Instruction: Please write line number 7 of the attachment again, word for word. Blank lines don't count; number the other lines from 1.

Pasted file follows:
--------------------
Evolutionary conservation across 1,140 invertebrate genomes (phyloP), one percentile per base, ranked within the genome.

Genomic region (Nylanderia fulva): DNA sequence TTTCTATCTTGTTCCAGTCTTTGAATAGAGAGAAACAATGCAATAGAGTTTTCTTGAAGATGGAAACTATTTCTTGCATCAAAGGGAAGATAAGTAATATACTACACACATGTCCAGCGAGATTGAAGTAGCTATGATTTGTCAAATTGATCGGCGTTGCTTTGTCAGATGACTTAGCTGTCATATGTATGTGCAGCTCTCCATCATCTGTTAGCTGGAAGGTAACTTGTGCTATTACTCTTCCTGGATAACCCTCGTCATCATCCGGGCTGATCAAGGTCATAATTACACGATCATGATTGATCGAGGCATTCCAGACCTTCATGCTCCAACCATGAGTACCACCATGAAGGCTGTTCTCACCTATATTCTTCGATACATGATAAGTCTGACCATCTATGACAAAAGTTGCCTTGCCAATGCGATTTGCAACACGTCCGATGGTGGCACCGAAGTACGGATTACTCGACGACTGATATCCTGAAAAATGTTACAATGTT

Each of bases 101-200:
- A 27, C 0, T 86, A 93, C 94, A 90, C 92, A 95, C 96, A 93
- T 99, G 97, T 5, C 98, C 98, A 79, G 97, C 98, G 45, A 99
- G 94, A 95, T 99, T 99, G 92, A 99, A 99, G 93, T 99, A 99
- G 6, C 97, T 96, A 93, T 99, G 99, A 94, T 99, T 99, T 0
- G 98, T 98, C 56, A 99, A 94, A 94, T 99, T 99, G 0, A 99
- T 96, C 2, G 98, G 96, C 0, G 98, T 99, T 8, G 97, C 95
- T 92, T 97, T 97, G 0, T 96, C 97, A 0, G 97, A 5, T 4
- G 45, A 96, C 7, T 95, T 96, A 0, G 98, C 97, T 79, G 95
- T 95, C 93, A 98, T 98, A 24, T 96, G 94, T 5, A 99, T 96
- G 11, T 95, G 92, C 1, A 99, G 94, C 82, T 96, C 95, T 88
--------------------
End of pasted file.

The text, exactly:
- G 6, C 97, T 96, A 93, T 99, G 99, A 94, T 99, T 99, T 0